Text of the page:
Contrary to the mainstream narrative, the stage may be set for an economic hard landing in the coming year.
According to a new report from Robeco, the methods that central banks are using to prevent a cyclical downturn are “flawed,” primarily due to the lagging response of monetary policies to real-life scenarios, including inflation, housing, and the real economy. “To regain their credibility, they now risk tightening monetary policy excessively into 2023, inadvertently creating downside risks to the consensus soft-landing scenario,” the report stated.
Even with the increased tightening of the past year, central bankers are still likely to maintain a tighter monetary stance, at least until the data shows that their policies have indeed curtailed inflation and shifted the economic trajectory.
“While an inversion of the yield curve shows the market believes central banks are able to cool inflation, the magnitude of inversion currently observed in the U.S. Treasury curve reflects this risk of excess tightening and suggests the ISM [manufacturing index] could drop below 45 in 2023,” the report stated. “This implies that risks are tilted to the downside for the 2023 consensus of U.S. annual real GDP growth of 0.8 percent.”
But bad news may actually be good news. While the Dutch asset manager expects 2023 to be a recession year, it could also serve as a turning point for long-term returns once three major peaks are reached: peak inflation, peak rates, and a peak dollar.
“The last leg of a steep climb toward the peak can prove treacherous, and markets tend to overshoot here,” the report stated. “That implies short-term pain as exhaustion and capitulation take hold, following an already dismal performance across the multi-asset spectrum. While cash levels among retail investors are historically elevated and professional investors are moving toward a consensus of a U.S. recession in 2023, we haven’t seen full capitulation in risky assets yet.”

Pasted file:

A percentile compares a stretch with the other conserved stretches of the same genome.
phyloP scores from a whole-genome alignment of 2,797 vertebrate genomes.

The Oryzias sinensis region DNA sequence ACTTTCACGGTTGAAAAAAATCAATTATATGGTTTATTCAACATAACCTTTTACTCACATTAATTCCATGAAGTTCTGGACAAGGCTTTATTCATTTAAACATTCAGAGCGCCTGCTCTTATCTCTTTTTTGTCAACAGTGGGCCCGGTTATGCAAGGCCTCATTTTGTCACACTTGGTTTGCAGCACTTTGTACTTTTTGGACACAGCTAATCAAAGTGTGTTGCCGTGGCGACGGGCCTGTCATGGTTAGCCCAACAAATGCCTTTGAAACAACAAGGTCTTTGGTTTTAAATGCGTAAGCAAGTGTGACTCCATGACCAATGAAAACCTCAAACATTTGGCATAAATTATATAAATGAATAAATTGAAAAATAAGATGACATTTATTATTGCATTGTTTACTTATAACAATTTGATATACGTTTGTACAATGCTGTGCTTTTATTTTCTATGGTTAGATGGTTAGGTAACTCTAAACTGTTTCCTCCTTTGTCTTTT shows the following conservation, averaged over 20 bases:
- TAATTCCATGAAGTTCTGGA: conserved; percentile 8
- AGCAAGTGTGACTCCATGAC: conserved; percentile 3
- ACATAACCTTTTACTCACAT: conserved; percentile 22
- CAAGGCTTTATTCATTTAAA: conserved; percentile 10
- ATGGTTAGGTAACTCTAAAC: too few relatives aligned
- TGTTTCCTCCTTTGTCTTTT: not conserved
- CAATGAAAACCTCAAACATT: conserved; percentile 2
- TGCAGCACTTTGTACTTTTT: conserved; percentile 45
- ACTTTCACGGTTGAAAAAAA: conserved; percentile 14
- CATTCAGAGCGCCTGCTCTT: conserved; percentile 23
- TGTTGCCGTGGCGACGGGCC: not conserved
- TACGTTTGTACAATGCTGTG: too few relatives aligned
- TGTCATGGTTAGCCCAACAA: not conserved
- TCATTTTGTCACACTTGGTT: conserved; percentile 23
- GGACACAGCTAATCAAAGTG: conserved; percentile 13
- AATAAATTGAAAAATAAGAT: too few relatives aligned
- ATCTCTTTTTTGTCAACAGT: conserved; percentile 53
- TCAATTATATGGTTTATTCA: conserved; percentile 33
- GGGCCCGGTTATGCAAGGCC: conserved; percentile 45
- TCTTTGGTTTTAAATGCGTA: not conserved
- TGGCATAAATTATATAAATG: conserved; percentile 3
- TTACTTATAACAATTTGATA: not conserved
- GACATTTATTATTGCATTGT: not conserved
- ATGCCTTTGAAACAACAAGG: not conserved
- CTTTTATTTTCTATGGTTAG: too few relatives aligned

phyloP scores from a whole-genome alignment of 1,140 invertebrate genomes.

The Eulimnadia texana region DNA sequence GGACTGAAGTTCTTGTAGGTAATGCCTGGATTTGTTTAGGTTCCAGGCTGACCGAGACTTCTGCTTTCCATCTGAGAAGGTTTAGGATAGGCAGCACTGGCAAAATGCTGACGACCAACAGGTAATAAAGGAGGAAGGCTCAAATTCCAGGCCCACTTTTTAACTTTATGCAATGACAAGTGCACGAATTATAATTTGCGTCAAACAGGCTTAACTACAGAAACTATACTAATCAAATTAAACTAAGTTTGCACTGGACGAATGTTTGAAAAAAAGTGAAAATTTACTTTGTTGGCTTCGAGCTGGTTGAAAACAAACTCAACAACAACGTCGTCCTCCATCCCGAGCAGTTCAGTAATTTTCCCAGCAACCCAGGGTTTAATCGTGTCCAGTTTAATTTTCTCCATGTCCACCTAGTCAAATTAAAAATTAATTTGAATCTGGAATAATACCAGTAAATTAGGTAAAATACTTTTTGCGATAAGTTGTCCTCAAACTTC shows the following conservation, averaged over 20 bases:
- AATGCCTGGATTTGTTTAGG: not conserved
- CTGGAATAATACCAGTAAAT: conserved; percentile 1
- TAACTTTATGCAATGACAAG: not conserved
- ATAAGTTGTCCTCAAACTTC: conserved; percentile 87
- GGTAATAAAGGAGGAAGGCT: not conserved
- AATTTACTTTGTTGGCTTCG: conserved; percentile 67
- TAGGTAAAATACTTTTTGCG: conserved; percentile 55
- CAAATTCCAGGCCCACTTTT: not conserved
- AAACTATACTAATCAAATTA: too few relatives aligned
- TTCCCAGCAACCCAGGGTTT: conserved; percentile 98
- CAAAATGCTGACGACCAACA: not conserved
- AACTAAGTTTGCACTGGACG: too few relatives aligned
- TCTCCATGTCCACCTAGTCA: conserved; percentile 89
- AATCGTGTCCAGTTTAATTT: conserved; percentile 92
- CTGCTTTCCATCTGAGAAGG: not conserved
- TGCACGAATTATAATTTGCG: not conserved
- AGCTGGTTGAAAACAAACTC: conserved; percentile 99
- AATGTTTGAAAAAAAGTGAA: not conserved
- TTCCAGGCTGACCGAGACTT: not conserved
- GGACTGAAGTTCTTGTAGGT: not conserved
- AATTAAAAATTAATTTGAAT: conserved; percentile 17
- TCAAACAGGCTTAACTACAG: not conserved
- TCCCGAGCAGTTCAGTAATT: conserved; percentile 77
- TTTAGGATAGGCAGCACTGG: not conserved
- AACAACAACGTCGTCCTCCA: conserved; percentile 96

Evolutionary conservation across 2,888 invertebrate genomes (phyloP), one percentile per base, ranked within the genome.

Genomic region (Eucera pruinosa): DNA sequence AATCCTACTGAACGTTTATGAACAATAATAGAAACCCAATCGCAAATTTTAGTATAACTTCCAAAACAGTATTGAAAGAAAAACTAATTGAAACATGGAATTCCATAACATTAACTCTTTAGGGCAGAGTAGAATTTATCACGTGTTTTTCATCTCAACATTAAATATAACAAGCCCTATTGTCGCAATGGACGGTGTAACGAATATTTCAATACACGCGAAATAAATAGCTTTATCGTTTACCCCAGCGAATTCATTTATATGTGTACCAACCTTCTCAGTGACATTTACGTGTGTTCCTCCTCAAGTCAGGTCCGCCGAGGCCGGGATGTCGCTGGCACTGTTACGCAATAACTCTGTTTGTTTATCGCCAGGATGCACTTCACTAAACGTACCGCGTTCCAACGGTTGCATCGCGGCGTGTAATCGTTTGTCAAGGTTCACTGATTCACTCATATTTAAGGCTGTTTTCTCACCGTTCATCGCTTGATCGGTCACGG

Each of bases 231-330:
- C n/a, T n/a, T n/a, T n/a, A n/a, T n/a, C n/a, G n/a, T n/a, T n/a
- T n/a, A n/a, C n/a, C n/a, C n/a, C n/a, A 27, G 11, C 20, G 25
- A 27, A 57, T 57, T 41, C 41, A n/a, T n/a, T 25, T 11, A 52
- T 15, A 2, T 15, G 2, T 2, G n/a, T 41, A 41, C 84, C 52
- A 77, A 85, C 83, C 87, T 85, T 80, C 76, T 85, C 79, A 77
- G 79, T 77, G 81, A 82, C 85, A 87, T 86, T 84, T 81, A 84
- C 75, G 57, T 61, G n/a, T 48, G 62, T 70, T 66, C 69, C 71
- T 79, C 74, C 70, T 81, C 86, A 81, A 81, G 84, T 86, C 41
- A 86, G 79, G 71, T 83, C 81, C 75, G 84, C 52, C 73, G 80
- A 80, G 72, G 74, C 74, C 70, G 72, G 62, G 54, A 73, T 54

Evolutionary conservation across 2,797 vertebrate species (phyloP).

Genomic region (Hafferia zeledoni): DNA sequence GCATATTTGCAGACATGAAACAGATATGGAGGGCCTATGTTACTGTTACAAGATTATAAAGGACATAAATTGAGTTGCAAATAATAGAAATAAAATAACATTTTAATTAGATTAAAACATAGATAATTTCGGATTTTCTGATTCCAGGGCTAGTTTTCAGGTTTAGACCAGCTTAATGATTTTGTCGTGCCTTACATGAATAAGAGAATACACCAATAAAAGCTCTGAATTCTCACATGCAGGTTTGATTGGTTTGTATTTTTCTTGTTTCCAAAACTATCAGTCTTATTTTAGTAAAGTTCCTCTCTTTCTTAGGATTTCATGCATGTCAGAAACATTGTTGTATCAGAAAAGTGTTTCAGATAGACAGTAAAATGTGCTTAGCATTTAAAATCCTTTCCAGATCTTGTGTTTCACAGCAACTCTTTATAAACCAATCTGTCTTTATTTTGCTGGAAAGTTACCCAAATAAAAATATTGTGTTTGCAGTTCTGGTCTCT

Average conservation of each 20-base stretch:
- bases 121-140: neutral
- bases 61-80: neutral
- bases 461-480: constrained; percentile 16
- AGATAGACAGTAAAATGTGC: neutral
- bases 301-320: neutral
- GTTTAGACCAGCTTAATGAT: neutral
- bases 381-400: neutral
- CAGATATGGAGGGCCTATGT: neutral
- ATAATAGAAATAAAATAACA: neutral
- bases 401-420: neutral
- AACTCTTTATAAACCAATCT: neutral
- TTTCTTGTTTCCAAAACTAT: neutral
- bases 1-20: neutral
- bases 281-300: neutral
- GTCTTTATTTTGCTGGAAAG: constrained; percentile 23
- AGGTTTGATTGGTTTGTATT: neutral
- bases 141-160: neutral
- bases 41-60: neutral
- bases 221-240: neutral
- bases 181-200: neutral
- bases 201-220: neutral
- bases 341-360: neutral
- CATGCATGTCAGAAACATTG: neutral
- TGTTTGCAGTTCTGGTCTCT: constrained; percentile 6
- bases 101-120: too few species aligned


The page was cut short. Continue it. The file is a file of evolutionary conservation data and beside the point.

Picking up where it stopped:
According to the firm, that kind of capitulation will signal the last leg of the bear market cycle — akin to the one witnessed during the era of quantitative easing — and create a dislocation in assets and opportunities that could result in sustainable gains due to the risk-reward payoff. “As policymakers maintain their hard line into 2023 and global growth deteriorates further, we expect markets [to finally] factor in all the bad news,” the report stated. “That’s when the longer-term opportunities will start to emerge.”
Robeco expects central bankers to show “higher sensitivity” to decreased real activity as a result of their tightening policies, which in turn will slow the pace of rate hikes, solidify the bull market for sovereign bonds, and generate a better outlook for the 60/40 portfolio.
Emerging market equities, which tend to outperform in a dollar bear market, may also present an attractive opportunity. “Emerging markets are attractively valued versus their developed counterparts,” the report stated. “In addition, the downturn in the earnings cycle in emerging markets is already more mature than developed market equities, in part because emerging market central banks have preempted developed market central banks in combating inflation.”